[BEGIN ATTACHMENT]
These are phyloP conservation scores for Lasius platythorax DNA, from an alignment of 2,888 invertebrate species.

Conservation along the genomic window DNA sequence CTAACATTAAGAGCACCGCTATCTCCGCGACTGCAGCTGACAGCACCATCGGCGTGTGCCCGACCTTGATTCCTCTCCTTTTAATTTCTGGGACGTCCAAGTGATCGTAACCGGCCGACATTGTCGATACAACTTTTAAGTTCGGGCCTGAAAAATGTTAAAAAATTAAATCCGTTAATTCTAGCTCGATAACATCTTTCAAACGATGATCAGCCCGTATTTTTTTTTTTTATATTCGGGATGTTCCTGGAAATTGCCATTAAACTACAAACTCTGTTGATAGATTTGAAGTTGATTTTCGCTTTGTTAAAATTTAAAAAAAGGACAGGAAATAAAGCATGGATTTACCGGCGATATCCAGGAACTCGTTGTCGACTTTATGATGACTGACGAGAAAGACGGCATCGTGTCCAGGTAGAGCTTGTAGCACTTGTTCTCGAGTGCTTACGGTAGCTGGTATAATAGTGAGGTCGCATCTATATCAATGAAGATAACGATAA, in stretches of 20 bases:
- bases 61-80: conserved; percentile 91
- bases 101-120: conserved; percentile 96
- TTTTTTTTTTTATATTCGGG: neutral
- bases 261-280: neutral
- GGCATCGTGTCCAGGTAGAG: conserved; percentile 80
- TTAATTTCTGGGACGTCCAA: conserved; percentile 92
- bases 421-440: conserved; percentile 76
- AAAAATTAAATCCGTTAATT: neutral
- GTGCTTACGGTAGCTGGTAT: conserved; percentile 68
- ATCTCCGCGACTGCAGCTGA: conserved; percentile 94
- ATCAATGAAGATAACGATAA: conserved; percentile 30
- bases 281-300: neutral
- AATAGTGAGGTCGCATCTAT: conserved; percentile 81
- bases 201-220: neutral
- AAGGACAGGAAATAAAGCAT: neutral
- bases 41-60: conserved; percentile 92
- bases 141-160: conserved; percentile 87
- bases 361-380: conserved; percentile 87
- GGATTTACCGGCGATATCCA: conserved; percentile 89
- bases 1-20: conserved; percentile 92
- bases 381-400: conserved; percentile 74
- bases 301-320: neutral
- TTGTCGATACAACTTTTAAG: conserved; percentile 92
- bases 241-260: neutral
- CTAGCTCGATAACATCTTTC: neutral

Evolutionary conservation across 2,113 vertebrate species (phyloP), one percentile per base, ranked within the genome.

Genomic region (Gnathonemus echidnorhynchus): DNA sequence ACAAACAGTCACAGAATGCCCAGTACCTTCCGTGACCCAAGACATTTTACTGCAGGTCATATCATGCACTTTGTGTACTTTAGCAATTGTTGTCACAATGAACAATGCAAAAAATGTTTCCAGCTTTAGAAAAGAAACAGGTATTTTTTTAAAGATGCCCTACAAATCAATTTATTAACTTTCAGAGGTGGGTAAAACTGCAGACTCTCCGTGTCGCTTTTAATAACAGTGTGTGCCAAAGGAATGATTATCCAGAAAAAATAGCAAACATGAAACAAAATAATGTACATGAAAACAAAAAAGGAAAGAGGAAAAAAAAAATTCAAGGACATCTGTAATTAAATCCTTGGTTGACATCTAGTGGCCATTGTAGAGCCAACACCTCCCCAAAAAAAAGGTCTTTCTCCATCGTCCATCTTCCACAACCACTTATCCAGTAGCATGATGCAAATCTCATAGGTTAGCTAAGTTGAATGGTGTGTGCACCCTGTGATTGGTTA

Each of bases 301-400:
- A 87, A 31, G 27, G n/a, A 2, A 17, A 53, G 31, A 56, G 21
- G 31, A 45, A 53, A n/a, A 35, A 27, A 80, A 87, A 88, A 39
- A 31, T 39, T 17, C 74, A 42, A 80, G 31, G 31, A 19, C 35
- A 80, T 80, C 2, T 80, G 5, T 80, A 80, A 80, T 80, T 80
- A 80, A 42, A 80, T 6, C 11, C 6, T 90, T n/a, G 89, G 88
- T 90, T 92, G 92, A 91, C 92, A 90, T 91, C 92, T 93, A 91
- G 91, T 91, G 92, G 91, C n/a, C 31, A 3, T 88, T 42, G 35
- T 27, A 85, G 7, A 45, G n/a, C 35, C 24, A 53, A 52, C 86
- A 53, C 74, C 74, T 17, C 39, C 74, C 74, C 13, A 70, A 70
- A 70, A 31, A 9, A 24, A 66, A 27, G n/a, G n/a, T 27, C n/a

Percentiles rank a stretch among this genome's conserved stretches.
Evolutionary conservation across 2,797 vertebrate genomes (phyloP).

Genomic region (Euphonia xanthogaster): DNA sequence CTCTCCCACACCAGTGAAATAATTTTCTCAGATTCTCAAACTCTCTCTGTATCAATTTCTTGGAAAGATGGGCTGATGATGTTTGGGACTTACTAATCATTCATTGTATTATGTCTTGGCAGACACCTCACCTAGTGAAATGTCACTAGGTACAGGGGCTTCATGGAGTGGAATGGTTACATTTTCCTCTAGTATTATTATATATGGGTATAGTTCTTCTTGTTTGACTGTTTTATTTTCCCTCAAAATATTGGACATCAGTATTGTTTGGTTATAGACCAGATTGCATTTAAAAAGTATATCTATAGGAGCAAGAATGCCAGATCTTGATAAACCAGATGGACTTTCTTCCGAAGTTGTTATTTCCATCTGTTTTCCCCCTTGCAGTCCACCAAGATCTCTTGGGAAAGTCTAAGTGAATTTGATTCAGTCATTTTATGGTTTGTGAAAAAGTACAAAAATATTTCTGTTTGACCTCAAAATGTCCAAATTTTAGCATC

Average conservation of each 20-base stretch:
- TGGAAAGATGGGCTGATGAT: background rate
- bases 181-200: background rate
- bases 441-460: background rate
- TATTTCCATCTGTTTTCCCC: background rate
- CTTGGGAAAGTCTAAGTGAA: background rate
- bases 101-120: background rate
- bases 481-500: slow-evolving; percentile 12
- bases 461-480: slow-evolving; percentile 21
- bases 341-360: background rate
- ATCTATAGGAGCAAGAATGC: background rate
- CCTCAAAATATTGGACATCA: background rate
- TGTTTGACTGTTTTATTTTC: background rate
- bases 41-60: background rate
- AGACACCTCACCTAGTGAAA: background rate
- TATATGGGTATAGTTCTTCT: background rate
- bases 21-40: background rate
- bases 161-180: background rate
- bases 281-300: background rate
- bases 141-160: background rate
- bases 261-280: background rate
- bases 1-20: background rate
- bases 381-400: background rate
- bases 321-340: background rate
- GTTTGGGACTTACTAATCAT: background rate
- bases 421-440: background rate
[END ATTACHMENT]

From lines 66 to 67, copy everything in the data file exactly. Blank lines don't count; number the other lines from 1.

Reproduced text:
- bases 381-400: background rate
- bases 321-340: background rate